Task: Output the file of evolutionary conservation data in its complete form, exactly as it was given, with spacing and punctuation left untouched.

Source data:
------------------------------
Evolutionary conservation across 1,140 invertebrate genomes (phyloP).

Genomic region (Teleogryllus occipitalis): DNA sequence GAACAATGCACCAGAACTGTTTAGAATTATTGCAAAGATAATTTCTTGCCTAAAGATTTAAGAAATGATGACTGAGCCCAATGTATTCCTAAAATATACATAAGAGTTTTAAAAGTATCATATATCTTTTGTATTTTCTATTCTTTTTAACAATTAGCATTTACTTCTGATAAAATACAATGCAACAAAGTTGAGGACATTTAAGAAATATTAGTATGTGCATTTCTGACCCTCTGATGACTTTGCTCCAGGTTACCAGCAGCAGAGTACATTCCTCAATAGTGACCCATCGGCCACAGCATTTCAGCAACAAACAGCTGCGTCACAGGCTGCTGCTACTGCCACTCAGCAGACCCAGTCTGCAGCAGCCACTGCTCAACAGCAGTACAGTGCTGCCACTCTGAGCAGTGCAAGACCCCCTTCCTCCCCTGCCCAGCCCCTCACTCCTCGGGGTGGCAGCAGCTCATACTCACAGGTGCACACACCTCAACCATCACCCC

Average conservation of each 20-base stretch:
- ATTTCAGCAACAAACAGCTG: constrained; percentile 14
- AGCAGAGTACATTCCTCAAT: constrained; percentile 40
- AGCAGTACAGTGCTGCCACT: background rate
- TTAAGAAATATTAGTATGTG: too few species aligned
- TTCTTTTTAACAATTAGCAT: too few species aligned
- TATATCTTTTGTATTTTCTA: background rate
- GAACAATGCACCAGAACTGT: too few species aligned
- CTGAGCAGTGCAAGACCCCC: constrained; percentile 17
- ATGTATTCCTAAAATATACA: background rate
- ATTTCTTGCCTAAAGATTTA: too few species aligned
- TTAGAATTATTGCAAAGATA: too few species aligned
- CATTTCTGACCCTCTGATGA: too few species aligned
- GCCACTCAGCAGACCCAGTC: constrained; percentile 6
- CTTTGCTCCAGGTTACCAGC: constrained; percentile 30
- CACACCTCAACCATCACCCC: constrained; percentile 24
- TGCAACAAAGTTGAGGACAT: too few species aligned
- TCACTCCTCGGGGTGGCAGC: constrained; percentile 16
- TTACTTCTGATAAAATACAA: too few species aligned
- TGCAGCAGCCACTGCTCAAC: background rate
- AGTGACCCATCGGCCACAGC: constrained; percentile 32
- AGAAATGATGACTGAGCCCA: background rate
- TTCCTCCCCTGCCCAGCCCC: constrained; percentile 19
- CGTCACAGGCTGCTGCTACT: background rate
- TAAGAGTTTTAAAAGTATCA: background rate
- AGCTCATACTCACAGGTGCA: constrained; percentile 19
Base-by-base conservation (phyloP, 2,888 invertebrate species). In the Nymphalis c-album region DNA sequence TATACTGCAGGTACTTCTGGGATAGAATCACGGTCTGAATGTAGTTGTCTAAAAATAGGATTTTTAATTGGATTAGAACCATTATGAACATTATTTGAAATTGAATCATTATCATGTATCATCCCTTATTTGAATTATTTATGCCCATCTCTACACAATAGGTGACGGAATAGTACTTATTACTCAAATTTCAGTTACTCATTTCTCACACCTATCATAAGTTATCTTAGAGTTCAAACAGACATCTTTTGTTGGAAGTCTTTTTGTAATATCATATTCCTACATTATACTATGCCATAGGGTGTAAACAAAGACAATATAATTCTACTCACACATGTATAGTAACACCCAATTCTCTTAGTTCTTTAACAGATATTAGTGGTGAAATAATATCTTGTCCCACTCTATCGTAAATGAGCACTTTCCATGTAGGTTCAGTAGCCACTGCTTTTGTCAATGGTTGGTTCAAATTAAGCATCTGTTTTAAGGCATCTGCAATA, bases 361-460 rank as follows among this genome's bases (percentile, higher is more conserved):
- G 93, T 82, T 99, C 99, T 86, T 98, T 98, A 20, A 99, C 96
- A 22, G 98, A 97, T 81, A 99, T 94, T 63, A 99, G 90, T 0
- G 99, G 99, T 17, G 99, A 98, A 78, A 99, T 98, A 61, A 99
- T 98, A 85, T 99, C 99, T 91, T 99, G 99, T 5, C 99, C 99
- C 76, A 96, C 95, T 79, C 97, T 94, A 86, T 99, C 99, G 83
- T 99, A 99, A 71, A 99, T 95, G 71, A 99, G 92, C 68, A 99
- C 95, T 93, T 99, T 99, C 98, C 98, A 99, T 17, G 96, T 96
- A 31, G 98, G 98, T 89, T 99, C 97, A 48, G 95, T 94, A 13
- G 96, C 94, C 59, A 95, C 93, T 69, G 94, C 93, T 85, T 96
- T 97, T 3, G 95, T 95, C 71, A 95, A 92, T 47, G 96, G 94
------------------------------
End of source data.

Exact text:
Evolutionary conservation across 1,140 invertebrate genomes (phyloP).

Genomic region (Teleogryllus occipitalis): DNA sequence GAACAATGCACCAGAACTGTTTAGAATTATTGCAAAGATAATTTCTTGCCTAAAGATTTAAGAAATGATGACTGAGCCCAATGTATTCCTAAAATATACATAAGAGTTTTAAAAGTATCATATATCTTTTGTATTTTCTATTCTTTTTAACAATTAGCATTTACTTCTGATAAAATACAATGCAACAAAGTTGAGGACATTTAAGAAATATTAGTATGTGCATTTCTGACCCTCTGATGACTTTGCTCCAGGTTACCAGCAGCAGAGTACATTCCTCAATAGTGACCCATCGGCCACAGCATTTCAGCAACAAACAGCTGCGTCACAGGCTGCTGCTACTGCCACTCAGCAGACCCAGTCTGCAGCAGCCACTGCTCAACAGCAGTACAGTGCTGCCACTCTGAGCAGTGCAAGACCCCCTTCCTCCCCTGCCCAGCCCCTCACTCCTCGGGGTGGCAGCAGCTCATACTCACAGGTGCACACACCTCAACCATCACCCC

Average conservation of each 20-base stretch:
- ATTTCAGCAACAAACAGCTG: constrained; percentile 14
- AGCAGAGTACATTCCTCAAT: constrained; percentile 40
- AGCAGTACAGTGCTGCCACT: background rate
- TTAAGAAATATTAGTATGTG: too few species aligned
- TTCTTTTTAACAATTAGCAT: too few species aligned
- TATATCTTTTGTATTTTCTA: background rate
- GAACAATGCACCAGAACTGT: too few species aligned
- CTGAGCAGTGCAAGACCCCC: constrained; percentile 17
- ATGTATTCCTAAAATATACA: background rate
- ATTTCTTGCCTAAAGATTTA: too few species aligned
- TTAGAATTATTGCAAAGATA: too few species aligned
- CATTTCTGACCCTCTGATGA: too few species aligned
- GCCACTCAGCAGACCCAGTC: constrained; percentile 6
- CTTTGCTCCAGGTTACCAGC: constrained; percentile 30
- CACACCTCAACCATCACCCC: constrained; percentile 24
- TGCAACAAAGTTGAGGACAT: too few species aligned
- TCACTCCTCGGGGTGGCAGC: constrained; percentile 16
- TTACTTCTGATAAAATACAA: too few species aligned
- TGCAGCAGCCACTGCTCAAC: background rate
- AGTGACCCATCGGCCACAGC: constrained; percentile 32
- AGAAATGATGACTGAGCCCA: background rate
- TTCCTCCCCTGCCCAGCCCC: constrained; percentile 19
- CGTCACAGGCTGCTGCTACT: background rate
- TAAGAGTTTTAAAAGTATCA: background rate
- AGCTCATACTCACAGGTGCA: constrained; percentile 19
Base-by-base conservation (phyloP, 2,888 invertebrate species). In the Nymphalis c-album region DNA sequence TATACTGCAGGTACTTCTGGGATAGAATCACGGTCTGAATGTAGTTGTCTAAAAATAGGATTTTTAATTGGATTAGAACCATTATGAACATTATTTGAAATTGAATCATTATCATGTATCATCCCTTATTTGAATTATTTATGCCCATCTCTACACAATAGGTGACGGAATAGTACTTATTACTCAAATTTCAGTTACTCATTTCTCACACCTATCATAAGTTATCTTAGAGTTCAAACAGACATCTTTTGTTGGAAGTCTTTTTGTAATATCATATTCCTACATTATACTATGCCATAGGGTGTAAACAAAGACAATATAATTCTACTCACACATGTATAGTAACACCCAATTCTCTTAGTTCTTTAACAGATATTAGTGGTGAAATAATATCTTGTCCCACTCTATCGTAAATGAGCACTTTCCATGTAGGTTCAGTAGCCACTGCTTTTGTCAATGGTTGGTTCAAATTAAGCATCTGTTTTAAGGCATCTGCAATA, bases 361-460 rank as follows among this genome's bases (percentile, higher is more conserved):
- G 93, T 82, T 99, C 99, T 86, T 98, T 98, A 20, A 99, C 96
- A 22, G 98, A 97, T 81, A 99, T 94, T 63, A 99, G 90, T 0
- G 99, G 99, T 17, G 99, A 98, A 78, A 99, T 98, A 61, A 99
- T 98, A 85, T 99, C 99, T 91, T 99, G 99, T 5, C 99, C 99
- C 76, A 96, C 95, T 79, C 97, T 94, A 86, T 99, C 99, G 83
- T 99, A 99, A 71, A 99, T 95, G 71, A 99, G 92, C 68, A 99
- C 95, T 93, T 99, T 99, C 98, C 98, A 99, T 17, G 96, T 96
- A 31, G 98, G 98, T 89, T 99, C 97, A 48, G 95, T 94, A 13
- G 96, C 94, C 59, A 95, C 93, T 69, G 94, C 93, T 85, T 96
- T 97, T 3, G 95, T 95, C 71, A 95, A 92, T 47, G 96, G 94